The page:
RSS Feed for this Blog

Tuesday, August 07, 2007

Final Means Final

- The final - and this time, I mean, final - bids from the New York franchise seekers are due today. Excelsior's bid was said to be "status quo" by a spokesperson; and NYRA's is said to be "virtually unchanged" from whatever they proposed in the first place, which, aside from references to their experience running the tracks, has never really been clearly articulated. Capital Play added a major New York City real estate developer, and could announce another partner today; and they also revealed plans to build a $30 million Polytrack training facility upstate. This is all according to the Albany Times Union.

And the Empire That Won't Go Away is threatening a new "path forward" that would mix and match from among the bidding teams to find the best components of each to run things. If that's the case, it presumably would include nothing from Empire. The Saratogian reports that Capital Play met with Empire to discuss ideas without creating a formal alliance. That seems a somewhat natural alliance considering that they are the two bidders that are proposing takeout increases; and a massive one in the case of Capital Play. All four bidders will be present at today's conference at the Albany Law School, so perhaps we'll have some fireworks to discuss tomorrow.

But at this point, especially with NYRA enjoying a nearly perfect Saratoga meeting thus far (as I [kinda] predicted way back in January), I think a lot of people will be quite surprised if Charles Hayward isn't up at the podium with the governor on September 4, when Spitzer is expected to announce his decision. And who, really, would have believed that just a year ago?

The fallout over Andrew Cuomo's report on the Spitzer staff's use of the State Police to embarrass Joe Bruno goes on, and for those of you interested, this is an excellent summary of the events, people, and investigations promised and threatened, from the Journal News website. A potential investigation by Albany County DA David Soares, which would involve potential criminal charges should it go forward, would appear to be the most ominous of the possible inquiries. Soares brought charges against fellow Democrat Alan Hevesi that led to his resignation as the state's Comptroller.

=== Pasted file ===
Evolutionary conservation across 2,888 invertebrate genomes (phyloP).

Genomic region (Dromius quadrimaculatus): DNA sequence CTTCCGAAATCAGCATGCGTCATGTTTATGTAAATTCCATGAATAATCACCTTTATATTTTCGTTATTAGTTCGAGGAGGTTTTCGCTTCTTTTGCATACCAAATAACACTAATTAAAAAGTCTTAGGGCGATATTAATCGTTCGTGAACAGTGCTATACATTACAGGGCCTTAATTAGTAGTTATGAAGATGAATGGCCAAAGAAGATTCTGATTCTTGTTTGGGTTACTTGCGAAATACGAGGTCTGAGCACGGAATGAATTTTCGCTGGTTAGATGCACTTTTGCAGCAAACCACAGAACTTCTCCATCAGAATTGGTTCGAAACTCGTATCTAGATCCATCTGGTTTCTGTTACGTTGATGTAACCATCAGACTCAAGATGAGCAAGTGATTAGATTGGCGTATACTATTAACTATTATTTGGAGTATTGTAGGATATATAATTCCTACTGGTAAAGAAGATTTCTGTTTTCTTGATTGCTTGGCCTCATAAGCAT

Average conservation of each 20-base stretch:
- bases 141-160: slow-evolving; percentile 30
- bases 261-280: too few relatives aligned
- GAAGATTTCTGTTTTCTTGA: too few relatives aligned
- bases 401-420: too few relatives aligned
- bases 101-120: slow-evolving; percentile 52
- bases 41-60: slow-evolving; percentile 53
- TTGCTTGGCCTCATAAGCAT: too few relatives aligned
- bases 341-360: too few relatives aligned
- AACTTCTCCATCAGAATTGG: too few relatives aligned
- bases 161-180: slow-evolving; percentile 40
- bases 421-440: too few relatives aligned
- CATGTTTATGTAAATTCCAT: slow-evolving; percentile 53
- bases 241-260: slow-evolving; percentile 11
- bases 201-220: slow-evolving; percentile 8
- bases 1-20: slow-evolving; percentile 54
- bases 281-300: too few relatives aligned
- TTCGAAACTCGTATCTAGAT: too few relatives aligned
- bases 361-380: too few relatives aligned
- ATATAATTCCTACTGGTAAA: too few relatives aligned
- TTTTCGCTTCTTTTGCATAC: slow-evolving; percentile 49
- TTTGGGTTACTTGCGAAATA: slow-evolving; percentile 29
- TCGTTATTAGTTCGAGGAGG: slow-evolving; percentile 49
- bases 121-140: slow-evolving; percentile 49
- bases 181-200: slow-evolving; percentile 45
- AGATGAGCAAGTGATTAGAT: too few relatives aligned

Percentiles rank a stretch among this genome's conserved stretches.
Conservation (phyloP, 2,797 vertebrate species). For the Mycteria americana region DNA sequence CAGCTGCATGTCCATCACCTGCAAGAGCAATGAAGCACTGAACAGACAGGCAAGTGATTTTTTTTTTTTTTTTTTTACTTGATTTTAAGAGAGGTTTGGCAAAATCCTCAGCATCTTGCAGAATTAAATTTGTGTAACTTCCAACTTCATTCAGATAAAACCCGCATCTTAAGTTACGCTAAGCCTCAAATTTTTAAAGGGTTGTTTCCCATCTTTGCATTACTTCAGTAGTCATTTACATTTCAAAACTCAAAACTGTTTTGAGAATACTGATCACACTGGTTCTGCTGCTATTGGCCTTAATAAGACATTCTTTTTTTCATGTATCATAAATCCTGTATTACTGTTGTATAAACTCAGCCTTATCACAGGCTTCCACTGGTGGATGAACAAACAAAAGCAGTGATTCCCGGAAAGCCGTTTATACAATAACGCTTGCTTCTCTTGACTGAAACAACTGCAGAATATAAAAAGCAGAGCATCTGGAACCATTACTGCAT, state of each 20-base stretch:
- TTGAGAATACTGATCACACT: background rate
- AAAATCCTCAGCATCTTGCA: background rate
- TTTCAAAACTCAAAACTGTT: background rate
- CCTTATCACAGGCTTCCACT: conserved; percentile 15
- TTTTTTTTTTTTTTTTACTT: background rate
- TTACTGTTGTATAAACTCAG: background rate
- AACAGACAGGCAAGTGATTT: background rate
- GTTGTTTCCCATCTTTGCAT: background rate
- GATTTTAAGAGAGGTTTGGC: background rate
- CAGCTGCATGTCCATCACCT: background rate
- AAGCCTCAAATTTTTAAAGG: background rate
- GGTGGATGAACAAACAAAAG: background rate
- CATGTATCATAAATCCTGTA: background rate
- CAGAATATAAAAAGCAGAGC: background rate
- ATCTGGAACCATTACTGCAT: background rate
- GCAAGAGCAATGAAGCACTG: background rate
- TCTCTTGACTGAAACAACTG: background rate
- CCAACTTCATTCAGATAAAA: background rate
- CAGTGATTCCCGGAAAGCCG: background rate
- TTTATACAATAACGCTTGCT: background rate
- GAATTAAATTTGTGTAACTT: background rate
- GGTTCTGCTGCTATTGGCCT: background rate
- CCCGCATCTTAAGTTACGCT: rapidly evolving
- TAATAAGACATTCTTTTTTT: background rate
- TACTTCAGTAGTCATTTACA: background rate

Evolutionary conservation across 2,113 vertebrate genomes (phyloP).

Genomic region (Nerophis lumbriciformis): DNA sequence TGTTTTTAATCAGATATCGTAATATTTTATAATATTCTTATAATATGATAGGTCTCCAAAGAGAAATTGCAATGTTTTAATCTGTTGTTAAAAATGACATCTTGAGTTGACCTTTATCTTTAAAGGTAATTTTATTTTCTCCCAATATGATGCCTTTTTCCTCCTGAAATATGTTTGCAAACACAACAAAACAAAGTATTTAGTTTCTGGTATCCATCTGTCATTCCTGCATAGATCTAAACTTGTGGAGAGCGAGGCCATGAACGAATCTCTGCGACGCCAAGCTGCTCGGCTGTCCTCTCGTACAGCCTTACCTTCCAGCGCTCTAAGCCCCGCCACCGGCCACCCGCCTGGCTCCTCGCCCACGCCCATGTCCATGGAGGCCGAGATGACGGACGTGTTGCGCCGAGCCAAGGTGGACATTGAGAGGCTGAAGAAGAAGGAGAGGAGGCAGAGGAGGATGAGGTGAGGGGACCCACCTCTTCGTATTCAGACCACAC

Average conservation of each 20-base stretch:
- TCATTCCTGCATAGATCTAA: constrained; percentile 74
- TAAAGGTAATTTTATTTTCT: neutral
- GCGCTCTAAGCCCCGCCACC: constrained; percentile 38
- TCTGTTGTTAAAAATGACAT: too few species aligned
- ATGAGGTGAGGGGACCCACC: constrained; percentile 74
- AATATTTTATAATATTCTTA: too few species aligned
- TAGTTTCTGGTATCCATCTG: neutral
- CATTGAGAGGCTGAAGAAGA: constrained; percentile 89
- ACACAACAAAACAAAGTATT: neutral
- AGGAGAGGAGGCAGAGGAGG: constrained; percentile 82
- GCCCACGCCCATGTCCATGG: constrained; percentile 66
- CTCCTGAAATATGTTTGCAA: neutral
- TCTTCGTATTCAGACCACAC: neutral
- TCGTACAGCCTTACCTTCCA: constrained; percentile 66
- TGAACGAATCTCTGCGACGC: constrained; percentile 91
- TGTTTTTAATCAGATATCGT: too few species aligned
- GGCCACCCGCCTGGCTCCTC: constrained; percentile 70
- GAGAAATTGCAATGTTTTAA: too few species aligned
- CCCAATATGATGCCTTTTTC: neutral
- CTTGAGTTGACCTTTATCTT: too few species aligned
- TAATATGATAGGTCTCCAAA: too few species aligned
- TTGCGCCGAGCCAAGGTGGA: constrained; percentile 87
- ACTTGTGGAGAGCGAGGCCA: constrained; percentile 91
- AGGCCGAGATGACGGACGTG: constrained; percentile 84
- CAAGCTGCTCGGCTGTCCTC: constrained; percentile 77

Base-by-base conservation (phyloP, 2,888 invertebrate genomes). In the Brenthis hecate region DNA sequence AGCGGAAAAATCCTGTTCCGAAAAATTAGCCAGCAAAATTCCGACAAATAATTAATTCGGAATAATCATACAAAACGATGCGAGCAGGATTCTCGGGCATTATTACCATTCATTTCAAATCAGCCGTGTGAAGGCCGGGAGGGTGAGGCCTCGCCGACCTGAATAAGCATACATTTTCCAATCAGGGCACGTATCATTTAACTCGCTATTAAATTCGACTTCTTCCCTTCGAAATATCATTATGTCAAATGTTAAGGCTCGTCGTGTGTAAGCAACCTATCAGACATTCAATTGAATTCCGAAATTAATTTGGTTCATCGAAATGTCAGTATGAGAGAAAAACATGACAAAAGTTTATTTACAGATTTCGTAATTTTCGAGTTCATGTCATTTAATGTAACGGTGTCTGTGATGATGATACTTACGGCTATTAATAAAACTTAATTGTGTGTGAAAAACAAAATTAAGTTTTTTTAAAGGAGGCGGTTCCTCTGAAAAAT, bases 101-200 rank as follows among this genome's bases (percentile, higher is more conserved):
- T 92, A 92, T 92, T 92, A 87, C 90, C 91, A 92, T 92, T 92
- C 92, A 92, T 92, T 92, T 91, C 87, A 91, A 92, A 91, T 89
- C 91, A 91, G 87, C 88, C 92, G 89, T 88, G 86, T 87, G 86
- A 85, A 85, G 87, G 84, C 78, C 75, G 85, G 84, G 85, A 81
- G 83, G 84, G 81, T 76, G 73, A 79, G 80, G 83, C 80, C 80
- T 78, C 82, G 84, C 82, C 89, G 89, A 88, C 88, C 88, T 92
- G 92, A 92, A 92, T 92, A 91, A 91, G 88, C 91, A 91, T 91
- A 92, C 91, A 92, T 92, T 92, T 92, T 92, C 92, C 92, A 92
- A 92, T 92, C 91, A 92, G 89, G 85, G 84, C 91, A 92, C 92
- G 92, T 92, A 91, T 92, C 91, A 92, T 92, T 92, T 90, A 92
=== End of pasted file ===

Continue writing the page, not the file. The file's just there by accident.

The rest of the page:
The New York Post is on a tabloid rampage against Spitzer with this story, and readers of the Wall Street Journal may want to take note of Rupert Murdoch's brand of journalism despite whatever protections have been written into his purchase agreement with Dow Jones. But having said that, the paper's exclusive story regarding possible damaging emails from private blackberries that were not submitted to Cuomo was picked up by the New York Times today. And the Post has also suggested that the Albany Times Union and reporter James Odato, whose reports on the franchise situation I often link to here, may have attempted to provide cover to Spitzer's aides by filing Freedom of Information requests regarding Bruno's travel. It was the false pretext of such requests by which those aides compelled the State Police to compile and create the reports used to embarrass the Senate Majority Leader.

- And in West Virginia, the final, and perhaps most hotly contested of the four local table games referendums will take place in Kanawha County on Saturday. With the conservative West Virginia Family Foundation having dropped a federal lawsuit against the expansion, they can devote their full energies to defeating the proposal. Early voting has already attracted 6600 ballots, said to be more than all the early ballots cast in the other three votes combined. While churches are providing turnout for the 'no' vote, labor groups are actively campaigning for the games. It's getting personal and nasty. And, of course, religious.

One Cross Lanes resident told police that someone blasted his "Vote No" sign with a shotgun. The First Baptist Church of St. Albans reported the swiping of its antigambling banner from its front porch.

Table games supporters have cried foul over the role religious groups have played on the other side. A billboard rented in Charleston, which has God urging voters to reject the referendum, has been for them a case in point. []


Anonymous said...

Leave me the hell out of this. I'm busy trying to screw the Cubs, Mets, Jets, Red Sox, Bills, Knicks (although they don't need too much help). I don't have enough time to weigh in on some table games in West Virginia. I've always been a fan of rolling the bones.